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12 difficult days of Christmas
The Barbados currency has been pegged to the United States dollar at the rate of 2:1 for the last 40 years. Barbados has managed to retain this peg through some very rough periods weathering foreign currency crises in 1991 and after September 11, 2001. The country has developed a reputation throughout the region as being one of the strongest adherents to the policy of a fixed exchange rate.
But there is a point beyond which adherence to economic policies can become irrational, even doctrinaire. Last Friday, exactly 12 days before Christmas, the Minister of Finance in Barbados, along with his Cabinet colleagues, took the decision to send home 3,000 of the country’s public- sector employees by the end of March next year.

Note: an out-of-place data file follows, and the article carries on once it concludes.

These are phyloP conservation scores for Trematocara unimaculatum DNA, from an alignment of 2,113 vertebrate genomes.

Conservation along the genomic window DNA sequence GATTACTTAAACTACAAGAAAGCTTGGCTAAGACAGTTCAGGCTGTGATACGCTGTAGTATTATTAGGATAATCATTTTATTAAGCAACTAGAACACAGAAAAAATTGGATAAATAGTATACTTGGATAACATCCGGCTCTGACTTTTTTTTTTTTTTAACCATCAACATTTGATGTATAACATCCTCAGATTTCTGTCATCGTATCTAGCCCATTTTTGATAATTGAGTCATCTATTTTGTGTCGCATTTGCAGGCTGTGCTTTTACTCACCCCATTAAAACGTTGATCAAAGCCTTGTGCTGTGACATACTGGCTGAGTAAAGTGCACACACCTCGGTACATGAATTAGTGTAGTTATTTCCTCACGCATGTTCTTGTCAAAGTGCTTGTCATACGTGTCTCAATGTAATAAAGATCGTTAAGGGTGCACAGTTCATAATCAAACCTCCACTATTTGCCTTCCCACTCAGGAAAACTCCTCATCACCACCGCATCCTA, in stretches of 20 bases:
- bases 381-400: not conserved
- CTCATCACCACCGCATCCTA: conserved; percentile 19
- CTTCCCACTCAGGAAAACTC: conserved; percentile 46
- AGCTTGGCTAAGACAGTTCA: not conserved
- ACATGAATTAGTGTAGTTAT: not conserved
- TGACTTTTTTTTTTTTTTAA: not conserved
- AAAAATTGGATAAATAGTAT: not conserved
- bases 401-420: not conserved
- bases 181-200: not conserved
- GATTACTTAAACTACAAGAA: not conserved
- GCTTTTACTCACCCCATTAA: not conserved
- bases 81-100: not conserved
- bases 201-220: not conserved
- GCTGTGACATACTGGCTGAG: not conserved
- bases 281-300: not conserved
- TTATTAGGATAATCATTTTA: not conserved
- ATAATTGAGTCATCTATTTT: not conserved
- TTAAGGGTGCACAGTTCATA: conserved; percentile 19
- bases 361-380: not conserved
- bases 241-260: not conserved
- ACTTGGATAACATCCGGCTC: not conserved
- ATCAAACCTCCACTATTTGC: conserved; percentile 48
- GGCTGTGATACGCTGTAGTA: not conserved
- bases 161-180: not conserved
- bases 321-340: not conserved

As a result of this decision, the lives of those 3,000 workers, their immediate families and their dependents (such as their ageing parents) will never be the same, as they stare financial uncertainty and potential vagrancy in the face.
The Barbados Cabinet decided to consign at least 15,000 of their fellowmen to misery because the country has on many occasions refused to even consider the possibility of a devaluation or depreciation of its currency.
As one banker said to me on Tuesday, for a Barbadian devaluing their dollar would be like burning their flag.
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